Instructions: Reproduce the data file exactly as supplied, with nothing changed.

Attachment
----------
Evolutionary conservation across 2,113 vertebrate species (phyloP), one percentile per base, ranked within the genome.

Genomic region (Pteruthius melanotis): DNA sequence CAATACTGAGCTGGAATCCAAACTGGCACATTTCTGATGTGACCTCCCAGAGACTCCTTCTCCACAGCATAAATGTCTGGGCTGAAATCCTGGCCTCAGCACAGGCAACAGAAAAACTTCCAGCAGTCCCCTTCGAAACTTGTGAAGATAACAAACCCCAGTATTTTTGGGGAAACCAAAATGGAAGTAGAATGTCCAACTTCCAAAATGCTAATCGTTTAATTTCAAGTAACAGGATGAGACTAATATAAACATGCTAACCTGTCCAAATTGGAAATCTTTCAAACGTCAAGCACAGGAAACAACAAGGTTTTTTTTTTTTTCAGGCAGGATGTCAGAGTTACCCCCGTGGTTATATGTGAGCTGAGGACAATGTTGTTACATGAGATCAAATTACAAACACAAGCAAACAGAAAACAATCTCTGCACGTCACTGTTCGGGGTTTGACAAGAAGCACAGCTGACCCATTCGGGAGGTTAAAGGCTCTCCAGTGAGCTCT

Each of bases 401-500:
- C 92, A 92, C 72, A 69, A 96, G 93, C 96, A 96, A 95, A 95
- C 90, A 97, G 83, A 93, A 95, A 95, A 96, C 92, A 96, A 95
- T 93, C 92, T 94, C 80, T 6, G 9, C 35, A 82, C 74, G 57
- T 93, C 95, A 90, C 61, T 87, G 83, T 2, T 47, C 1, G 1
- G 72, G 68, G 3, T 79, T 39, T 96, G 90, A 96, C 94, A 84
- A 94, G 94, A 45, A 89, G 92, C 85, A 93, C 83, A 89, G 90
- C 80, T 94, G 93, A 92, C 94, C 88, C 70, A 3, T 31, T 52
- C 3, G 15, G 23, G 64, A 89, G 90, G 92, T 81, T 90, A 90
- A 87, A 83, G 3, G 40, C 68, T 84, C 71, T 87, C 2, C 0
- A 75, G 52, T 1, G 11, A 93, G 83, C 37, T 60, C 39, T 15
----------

Evolutionary conservation across 2,113 vertebrate species (phyloP), one percentile per base, ranked within the genome.

Genomic region (Pteruthius melanotis): DNA sequence CAATACTGAGCTGGAATCCAAACTGGCACATTTCTGATGTGACCTCCCAGAGACTCCTTCTCCACAGCATAAATGTCTGGGCTGAAATCCTGGCCTCAGCACAGGCAACAGAAAAACTTCCAGCAGTCCCCTTCGAAACTTGTGAAGATAACAAACCCCAGTATTTTTGGGGAAACCAAAATGGAAGTAGAATGTCCAACTTCCAAAATGCTAATCGTTTAATTTCAAGTAACAGGATGAGACTAATATAAACATGCTAACCTGTCCAAATTGGAAATCTTTCAAACGTCAAGCACAGGAAACAACAAGGTTTTTTTTTTTTTCAGGCAGGATGTCAGAGTTACCCCCGTGGTTATATGTGAGCTGAGGACAATGTTGTTACATGAGATCAAATTACAAACACAAGCAAACAGAAAACAATCTCTGCACGTCACTGTTCGGGGTTTGACAAGAAGCACAGCTGACCCATTCGGGAGGTTAAAGGCTCTCCAGTGAGCTCT

Each of bases 401-500:
- C 92, A 92, C 72, A 69, A 96, G 93, C 96, A 96, A 95, A 95
- C 90, A 97, G 83, A 93, A 95, A 95, A 96, C 92, A 96, A 95
- T 93, C 92, T 94, C 80, T 6, G 9, C 35, A 82, C 74, G 57
- T 93, C 95, A 90, C 61, T 87, G 83, T 2, T 47, C 1, G 1
- G 72, G 68, G 3, T 79, T 39, T 96, G 90, A 96, C 94, A 84
- A 94, G 94, A 45, A 89, G 92, C 85, A 93, C 83, A 89, G 90
- C 80, T 94, G 93, A 92, C 94, C 88, C 70, A 3, T 31, T 52
- C 3, G 15, G 23, G 64, A 89, G 90, G 92, T 81, T 90, A 90
- A 87, A 83, G 3, G 40, C 68, T 84, C 71, T 87, C 2, C 0
- A 75, G 52, T 1, G 11, A 93, G 83, C 37, T 60, C 39, T 15